A Lifestyle blog based in Sonoma County, in the heart of Wine Country. Amber is an outspoken voice for local activism, local wine tourism, and more.

When it Does Not Choose Me

“Joe, if you get married before me, will you promise to adopt me so I don’t die alone?”
Lmfao. What?
We negotiated: I can live in the guesthouse with a cat that I will train to get along with dogs, while Joe marries for money and lives out his Elizabeth Taylor fantasies.

On Facebook I declared my commitment to becoming the “cool aunt/godmother” to my friends children: “I won’t be your bridesmaid, but I will bring your children gifts from around the world, get them drunk before I am supposed to, teach them French, and take them on adventures around the world...I’ll be lonely whenever I’m not with you and your growing family, but you’ll have me over for Thanksgiving and I’ll earn my place at the table with wine and storytelling.” The status was a hit, which I can only take to mean, yeah, this is probably the fate that destiny has chosen for me.

I mean, it sounds snazzy in theory; to live out a more mild (and culturally aware) Samantha Jones existence; carefree, independently wealthy, and answering to no man, or loosing sleep because of him, or hounding for child support, but... but...

Mama always said I was the type of woman that “men chose to marry, not date”. Growing up I didn’t understand what that meant - and was as equally frustrated by it, because I really really wanted the experience of dating. And now...well, I am of ‘marrying age’ and uh...all the men are married. Just not to me. Instead, I am a cheerleader on the sidelines to other peoples relationships.

Joe says this is fine. Joe says it’s because I am meant to travel the world and be fabulous and not tied down to a relationship that would probably only hinder me...But truthfully, I feel robbed. Robbed because no one wants the marriages anymore; robbed because I have played the housewife, but have no home or partner. I am a scavenger playing hide and seek with relationships, gathering them up in my basket, knowing that the weave is far too large to hold them.

The men - some have already been married, and no longer have a real desire to "do it again", or they are so riddled with insecurities that I must coddle or apologize for the success of my career and/or this blog. And they are always, always more than willing to use me as a glue to help piece themselves back together...While bragging to others that I "meet expectations" like a redwood lumber grade, or some type of prepackaged meat in a grocery store refrigerator, but not worthy of their respect.

I take responsibility for some of my unhappiness; I too have "expectations" - a list of them, actually. It contains things like "someone who will not withhold affection as punishment" and "someone who will not hit me" and "someone who doesn't drink excessively". I have to acknowledge that while I know what I want, I often find myself with a person who barely resembles that. And, when things fall apart, I find myself crying over a relationship that perhaps never should have happened. But the truth is I do not know how to point myself in the right direction. I do not know how to make better choices. When in a relationship and facing criticism, I do my best to adapt to make the other person happy. But what I have learned time and time again, is that never works: I will twist and mold myself into what my partner wants, only to end up resentful when they are not able to do the same for me.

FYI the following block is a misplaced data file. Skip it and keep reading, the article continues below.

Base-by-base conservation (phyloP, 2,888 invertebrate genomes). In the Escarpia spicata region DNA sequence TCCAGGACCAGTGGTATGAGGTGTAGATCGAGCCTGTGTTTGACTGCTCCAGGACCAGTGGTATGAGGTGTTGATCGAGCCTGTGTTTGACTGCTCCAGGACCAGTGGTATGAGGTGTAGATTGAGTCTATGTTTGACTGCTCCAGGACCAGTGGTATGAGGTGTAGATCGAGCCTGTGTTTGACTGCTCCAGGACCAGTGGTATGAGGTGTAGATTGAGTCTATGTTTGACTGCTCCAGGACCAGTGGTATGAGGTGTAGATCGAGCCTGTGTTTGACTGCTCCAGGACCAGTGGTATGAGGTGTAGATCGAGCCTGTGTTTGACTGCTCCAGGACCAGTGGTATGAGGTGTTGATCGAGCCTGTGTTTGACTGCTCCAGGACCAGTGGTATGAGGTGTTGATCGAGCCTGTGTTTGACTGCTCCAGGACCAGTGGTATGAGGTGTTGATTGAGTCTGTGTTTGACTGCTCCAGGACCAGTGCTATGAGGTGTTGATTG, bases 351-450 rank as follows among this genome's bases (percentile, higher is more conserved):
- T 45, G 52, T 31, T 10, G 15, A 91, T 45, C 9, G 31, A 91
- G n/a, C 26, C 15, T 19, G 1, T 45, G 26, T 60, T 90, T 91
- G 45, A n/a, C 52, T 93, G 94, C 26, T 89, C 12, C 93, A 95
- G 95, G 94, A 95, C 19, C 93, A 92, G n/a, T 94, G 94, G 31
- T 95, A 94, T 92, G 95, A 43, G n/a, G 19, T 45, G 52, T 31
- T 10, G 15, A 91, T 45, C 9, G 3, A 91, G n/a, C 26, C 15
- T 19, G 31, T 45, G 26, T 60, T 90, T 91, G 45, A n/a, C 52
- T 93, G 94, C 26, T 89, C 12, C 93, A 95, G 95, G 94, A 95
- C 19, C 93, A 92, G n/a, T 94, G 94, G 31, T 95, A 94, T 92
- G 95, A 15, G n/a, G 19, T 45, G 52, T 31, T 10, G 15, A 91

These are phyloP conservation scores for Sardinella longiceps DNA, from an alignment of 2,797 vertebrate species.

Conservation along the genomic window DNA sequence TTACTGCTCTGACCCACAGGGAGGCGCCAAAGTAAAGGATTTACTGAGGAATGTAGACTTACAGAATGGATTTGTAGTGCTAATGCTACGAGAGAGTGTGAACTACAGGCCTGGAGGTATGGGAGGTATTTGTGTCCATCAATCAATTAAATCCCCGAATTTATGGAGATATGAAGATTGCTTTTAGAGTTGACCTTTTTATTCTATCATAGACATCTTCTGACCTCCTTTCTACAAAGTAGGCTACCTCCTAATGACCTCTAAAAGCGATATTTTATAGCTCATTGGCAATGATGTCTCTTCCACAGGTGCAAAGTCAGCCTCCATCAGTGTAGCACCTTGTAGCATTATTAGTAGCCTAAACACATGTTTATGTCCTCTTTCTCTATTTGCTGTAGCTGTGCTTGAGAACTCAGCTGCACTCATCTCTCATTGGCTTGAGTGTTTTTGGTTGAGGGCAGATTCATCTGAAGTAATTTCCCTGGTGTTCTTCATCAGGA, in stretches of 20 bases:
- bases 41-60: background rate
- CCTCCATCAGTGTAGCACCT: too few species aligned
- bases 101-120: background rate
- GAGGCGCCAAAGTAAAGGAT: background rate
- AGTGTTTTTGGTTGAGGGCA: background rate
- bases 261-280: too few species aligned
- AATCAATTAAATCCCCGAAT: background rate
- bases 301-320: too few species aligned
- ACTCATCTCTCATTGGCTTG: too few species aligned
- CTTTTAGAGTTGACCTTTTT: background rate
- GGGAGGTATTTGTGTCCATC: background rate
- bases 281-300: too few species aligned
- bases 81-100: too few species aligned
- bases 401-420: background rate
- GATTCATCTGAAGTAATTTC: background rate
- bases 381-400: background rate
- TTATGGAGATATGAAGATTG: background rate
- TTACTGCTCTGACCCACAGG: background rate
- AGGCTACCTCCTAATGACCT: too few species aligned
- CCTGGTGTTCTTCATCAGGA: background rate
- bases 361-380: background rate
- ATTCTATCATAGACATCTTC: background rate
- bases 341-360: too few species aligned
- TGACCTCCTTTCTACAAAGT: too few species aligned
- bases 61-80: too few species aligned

As a teenager, when I would come home from school and cry to my mother about the boys who didn't like me but dated my best friends instead, she would reassure me: just wait, she'd say. But I have waited. And in my waiting I have found myself inconsolable; I can no longer remember what I am waiting for. And if my own father and mother made mistakes that was I so hellbent on not repeating, and still feel that I have in fact made them...then what does that say?

In junior high, I used to call and page my father repeatedly until he would call me back. "I'm going to Kona" he'd say, and I would beg for him to take me along. Finally in exhausted agreement, he'd tell me to wait for him along the Māmalahoa Highway - a two-lane road just a stones-throw from my front door. I'd run out to the corner, and wait. And wait. Until eventually I'd return home in tears because I had watched him drive by pretending not to see me as he flew past.

And the time has come for me to finally acknowledge that love has done the same. I have dressed up for it: attempting to flag it down as it has sped by, pretending not to see me. And so, how can I  continue to choose love, when it does not choose me?

Photography: Sosatography
© A•Mused

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A Mused Blog | A Northern California Sonoma County Blog